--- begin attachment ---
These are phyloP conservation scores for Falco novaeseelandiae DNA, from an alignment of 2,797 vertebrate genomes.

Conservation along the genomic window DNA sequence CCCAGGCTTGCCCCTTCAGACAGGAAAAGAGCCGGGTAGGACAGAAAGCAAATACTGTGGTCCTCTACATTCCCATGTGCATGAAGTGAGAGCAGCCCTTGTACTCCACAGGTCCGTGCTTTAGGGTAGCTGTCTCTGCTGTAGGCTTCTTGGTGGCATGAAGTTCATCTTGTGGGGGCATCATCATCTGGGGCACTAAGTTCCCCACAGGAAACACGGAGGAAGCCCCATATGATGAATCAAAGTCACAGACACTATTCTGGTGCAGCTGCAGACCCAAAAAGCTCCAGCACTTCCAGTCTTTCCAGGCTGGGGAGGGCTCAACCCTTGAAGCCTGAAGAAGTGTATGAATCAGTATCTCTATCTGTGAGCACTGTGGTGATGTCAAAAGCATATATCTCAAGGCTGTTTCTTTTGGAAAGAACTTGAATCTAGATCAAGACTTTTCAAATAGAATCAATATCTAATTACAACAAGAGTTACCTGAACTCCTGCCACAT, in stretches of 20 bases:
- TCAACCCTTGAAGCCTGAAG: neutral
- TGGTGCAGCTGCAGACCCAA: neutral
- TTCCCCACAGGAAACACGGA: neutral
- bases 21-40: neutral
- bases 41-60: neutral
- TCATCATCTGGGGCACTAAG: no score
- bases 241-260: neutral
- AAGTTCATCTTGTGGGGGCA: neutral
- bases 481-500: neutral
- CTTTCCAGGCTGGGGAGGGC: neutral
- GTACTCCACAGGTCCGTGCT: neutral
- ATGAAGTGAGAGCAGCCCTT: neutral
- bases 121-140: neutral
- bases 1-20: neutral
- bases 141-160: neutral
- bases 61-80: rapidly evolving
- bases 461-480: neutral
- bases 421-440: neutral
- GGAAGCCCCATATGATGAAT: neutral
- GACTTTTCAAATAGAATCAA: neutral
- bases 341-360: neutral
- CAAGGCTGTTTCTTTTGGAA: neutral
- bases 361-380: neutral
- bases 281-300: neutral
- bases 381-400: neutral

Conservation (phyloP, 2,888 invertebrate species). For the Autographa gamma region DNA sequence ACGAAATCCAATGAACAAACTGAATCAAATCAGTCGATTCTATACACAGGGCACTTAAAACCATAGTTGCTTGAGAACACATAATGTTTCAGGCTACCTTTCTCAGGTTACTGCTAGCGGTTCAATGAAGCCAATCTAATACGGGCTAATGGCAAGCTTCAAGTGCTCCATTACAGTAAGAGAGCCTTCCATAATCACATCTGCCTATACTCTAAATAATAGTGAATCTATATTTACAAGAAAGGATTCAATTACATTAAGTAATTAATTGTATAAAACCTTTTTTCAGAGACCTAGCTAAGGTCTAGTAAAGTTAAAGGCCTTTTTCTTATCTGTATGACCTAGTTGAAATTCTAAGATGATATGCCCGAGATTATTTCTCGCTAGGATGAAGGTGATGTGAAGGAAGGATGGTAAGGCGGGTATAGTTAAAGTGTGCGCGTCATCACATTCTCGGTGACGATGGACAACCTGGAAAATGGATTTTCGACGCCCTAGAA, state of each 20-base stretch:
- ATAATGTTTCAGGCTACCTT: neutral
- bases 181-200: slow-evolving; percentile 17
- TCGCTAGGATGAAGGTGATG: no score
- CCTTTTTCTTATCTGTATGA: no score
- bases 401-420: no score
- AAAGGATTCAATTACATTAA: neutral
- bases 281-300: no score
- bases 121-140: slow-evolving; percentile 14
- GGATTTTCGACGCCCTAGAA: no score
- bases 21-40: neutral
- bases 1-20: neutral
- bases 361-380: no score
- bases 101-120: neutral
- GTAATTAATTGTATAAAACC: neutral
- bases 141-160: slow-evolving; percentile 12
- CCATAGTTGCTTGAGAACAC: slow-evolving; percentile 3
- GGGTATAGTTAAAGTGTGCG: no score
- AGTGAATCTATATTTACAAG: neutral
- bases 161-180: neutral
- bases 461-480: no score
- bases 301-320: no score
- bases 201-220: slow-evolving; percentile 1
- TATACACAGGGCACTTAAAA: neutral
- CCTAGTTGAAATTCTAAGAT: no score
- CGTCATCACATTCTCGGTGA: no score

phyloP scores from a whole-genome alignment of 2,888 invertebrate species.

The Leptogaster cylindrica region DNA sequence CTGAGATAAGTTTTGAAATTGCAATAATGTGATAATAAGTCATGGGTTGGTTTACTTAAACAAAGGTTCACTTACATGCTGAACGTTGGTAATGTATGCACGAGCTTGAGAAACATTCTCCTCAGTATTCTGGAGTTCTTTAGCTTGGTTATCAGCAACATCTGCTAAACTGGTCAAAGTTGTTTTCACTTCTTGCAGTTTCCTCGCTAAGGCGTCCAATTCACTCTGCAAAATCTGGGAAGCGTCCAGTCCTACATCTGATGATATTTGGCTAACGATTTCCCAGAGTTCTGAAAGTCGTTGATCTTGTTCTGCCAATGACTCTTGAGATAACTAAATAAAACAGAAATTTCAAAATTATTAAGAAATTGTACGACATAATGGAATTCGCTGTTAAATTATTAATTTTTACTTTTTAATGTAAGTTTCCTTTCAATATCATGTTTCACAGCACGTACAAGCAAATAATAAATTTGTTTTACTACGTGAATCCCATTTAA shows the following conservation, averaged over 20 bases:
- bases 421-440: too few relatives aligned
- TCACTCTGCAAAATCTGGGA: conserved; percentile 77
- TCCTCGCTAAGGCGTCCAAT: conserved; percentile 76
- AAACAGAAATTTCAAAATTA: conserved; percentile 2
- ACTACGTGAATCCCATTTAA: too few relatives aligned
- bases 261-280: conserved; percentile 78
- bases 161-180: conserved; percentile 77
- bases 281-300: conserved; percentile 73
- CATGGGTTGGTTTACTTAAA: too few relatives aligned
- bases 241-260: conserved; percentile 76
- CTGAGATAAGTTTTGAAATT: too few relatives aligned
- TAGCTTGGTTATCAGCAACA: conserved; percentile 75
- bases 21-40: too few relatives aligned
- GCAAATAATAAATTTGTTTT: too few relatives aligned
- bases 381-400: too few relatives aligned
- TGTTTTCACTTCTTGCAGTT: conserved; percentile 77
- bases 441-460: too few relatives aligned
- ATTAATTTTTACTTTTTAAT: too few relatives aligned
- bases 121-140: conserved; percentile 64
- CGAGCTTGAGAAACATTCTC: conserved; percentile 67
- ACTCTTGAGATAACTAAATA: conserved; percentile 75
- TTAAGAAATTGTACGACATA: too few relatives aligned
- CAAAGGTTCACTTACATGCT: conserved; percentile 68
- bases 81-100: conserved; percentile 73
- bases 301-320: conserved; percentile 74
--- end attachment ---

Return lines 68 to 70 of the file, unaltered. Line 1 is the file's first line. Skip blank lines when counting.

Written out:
- bases 21-40: too few relatives aligned
- GCAAATAATAAATTTGTTTT: too few relatives aligned
- bases 381-400: too few relatives aligned